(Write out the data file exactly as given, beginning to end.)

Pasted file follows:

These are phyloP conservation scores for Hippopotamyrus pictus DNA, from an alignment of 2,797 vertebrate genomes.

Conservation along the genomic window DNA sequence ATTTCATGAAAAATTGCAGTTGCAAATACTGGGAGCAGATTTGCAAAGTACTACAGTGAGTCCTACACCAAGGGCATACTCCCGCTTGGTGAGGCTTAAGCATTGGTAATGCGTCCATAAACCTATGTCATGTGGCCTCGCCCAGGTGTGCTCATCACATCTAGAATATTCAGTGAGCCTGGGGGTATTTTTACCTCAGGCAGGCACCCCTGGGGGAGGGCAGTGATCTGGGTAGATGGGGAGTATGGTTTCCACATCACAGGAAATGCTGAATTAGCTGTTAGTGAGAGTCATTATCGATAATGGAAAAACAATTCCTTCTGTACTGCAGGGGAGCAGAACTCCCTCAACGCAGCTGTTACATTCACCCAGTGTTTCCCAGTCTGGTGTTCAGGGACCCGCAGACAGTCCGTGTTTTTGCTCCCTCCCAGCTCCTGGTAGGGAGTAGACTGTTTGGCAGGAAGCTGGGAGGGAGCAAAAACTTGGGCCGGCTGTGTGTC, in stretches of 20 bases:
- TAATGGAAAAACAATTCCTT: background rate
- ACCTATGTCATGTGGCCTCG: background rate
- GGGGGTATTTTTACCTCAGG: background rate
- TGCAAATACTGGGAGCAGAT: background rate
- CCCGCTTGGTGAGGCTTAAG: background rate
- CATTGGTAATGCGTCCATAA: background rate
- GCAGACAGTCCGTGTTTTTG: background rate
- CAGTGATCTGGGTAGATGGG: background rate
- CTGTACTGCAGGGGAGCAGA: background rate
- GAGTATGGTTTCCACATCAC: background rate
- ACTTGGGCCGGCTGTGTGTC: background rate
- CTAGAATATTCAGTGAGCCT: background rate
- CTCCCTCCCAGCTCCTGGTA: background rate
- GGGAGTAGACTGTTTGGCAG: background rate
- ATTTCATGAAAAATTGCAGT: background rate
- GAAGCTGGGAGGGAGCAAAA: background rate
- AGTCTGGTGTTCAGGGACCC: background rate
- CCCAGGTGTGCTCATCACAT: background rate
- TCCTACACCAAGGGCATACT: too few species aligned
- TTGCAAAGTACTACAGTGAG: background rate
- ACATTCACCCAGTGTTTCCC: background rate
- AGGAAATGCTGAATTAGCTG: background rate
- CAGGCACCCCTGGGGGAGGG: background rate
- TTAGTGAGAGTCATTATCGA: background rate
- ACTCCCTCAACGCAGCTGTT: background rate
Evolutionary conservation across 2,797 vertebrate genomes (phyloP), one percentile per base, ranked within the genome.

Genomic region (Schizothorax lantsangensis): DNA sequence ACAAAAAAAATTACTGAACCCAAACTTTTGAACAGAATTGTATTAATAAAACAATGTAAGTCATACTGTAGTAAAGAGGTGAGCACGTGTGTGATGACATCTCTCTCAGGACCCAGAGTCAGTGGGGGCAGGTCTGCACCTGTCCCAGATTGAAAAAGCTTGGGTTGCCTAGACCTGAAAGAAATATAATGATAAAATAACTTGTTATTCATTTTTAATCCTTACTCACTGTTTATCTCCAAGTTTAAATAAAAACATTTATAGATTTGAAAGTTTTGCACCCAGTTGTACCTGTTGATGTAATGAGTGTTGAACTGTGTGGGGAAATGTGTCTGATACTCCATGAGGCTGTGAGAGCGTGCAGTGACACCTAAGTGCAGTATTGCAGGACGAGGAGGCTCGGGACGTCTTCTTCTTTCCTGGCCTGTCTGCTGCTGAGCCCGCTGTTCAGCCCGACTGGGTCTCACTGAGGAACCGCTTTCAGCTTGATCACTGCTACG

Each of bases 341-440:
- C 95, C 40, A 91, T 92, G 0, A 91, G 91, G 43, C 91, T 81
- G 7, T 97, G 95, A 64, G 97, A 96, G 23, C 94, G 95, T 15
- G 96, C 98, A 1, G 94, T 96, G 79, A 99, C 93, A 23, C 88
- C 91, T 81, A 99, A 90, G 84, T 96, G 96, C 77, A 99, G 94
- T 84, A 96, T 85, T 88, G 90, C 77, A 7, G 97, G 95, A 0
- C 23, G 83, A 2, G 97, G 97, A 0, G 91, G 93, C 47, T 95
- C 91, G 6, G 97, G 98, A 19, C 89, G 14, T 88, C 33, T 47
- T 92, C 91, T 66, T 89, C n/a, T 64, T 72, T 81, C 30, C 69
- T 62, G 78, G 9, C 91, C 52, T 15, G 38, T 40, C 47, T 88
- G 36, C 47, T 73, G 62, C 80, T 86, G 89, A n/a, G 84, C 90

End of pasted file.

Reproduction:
These are phyloP conservation scores for Hippopotamyrus pictus DNA, from an alignment of 2,797 vertebrate genomes.

Conservation along the genomic window DNA sequence ATTTCATGAAAAATTGCAGTTGCAAATACTGGGAGCAGATTTGCAAAGTACTACAGTGAGTCCTACACCAAGGGCATACTCCCGCTTGGTGAGGCTTAAGCATTGGTAATGCGTCCATAAACCTATGTCATGTGGCCTCGCCCAGGTGTGCTCATCACATCTAGAATATTCAGTGAGCCTGGGGGTATTTTTACCTCAGGCAGGCACCCCTGGGGGAGGGCAGTGATCTGGGTAGATGGGGAGTATGGTTTCCACATCACAGGAAATGCTGAATTAGCTGTTAGTGAGAGTCATTATCGATAATGGAAAAACAATTCCTTCTGTACTGCAGGGGAGCAGAACTCCCTCAACGCAGCTGTTACATTCACCCAGTGTTTCCCAGTCTGGTGTTCAGGGACCCGCAGACAGTCCGTGTTTTTGCTCCCTCCCAGCTCCTGGTAGGGAGTAGACTGTTTGGCAGGAAGCTGGGAGGGAGCAAAAACTTGGGCCGGCTGTGTGTC, in stretches of 20 bases:
- TAATGGAAAAACAATTCCTT: background rate
- ACCTATGTCATGTGGCCTCG: background rate
- GGGGGTATTTTTACCTCAGG: background rate
- TGCAAATACTGGGAGCAGAT: background rate
- CCCGCTTGGTGAGGCTTAAG: background rate
- CATTGGTAATGCGTCCATAA: background rate
- GCAGACAGTCCGTGTTTTTG: background rate
- CAGTGATCTGGGTAGATGGG: background rate
- CTGTACTGCAGGGGAGCAGA: background rate
- GAGTATGGTTTCCACATCAC: background rate
- ACTTGGGCCGGCTGTGTGTC: background rate
- CTAGAATATTCAGTGAGCCT: background rate
- CTCCCTCCCAGCTCCTGGTA: background rate
- GGGAGTAGACTGTTTGGCAG: background rate
- ATTTCATGAAAAATTGCAGT: background rate
- GAAGCTGGGAGGGAGCAAAA: background rate
- AGTCTGGTGTTCAGGGACCC: background rate
- CCCAGGTGTGCTCATCACAT: background rate
- TCCTACACCAAGGGCATACT: too few species aligned
- TTGCAAAGTACTACAGTGAG: background rate
- ACATTCACCCAGTGTTTCCC: background rate
- AGGAAATGCTGAATTAGCTG: background rate
- CAGGCACCCCTGGGGGAGGG: background rate
- TTAGTGAGAGTCATTATCGA: background rate
- ACTCCCTCAACGCAGCTGTT: background rate
Evolutionary conservation across 2,797 vertebrate genomes (phyloP), one percentile per base, ranked within the genome.

Genomic region (Schizothorax lantsangensis): DNA sequence ACAAAAAAAATTACTGAACCCAAACTTTTGAACAGAATTGTATTAATAAAACAATGTAAGTCATACTGTAGTAAAGAGGTGAGCACGTGTGTGATGACATCTCTCTCAGGACCCAGAGTCAGTGGGGGCAGGTCTGCACCTGTCCCAGATTGAAAAAGCTTGGGTTGCCTAGACCTGAAAGAAATATAATGATAAAATAACTTGTTATTCATTTTTAATCCTTACTCACTGTTTATCTCCAAGTTTAAATAAAAACATTTATAGATTTGAAAGTTTTGCACCCAGTTGTACCTGTTGATGTAATGAGTGTTGAACTGTGTGGGGAAATGTGTCTGATACTCCATGAGGCTGTGAGAGCGTGCAGTGACACCTAAGTGCAGTATTGCAGGACGAGGAGGCTCGGGACGTCTTCTTCTTTCCTGGCCTGTCTGCTGCTGAGCCCGCTGTTCAGCCCGACTGGGTCTCACTGAGGAACCGCTTTCAGCTTGATCACTGCTACG

Each of bases 341-440:
- C 95, C 40, A 91, T 92, G 0, A 91, G 91, G 43, C 91, T 81
- G 7, T 97, G 95, A 64, G 97, A 96, G 23, C 94, G 95, T 15
- G 96, C 98, A 1, G 94, T 96, G 79, A 99, C 93, A 23, C 88
- C 91, T 81, A 99, A 90, G 84, T 96, G 96, C 77, A 99, G 94
- T 84, A 96, T 85, T 88, G 90, C 77, A 7, G 97, G 95, A 0
- C 23, G 83, A 2, G 97, G 97, A 0, G 91, G 93, C 47, T 95
- C 91, G 6, G 97, G 98, A 19, C 89, G 14, T 88, C 33, T 47
- T 92, C 91, T 66, T 89, C n/a, T 64, T 72, T 81, C 30, C 69
- T 62, G 78, G 9, C 91, C 52, T 15, G 38, T 40, C 47, T 88
- G 36, C 47, T 73, G 62, C 80, T 86, G 89, A n/a, G 84, C 90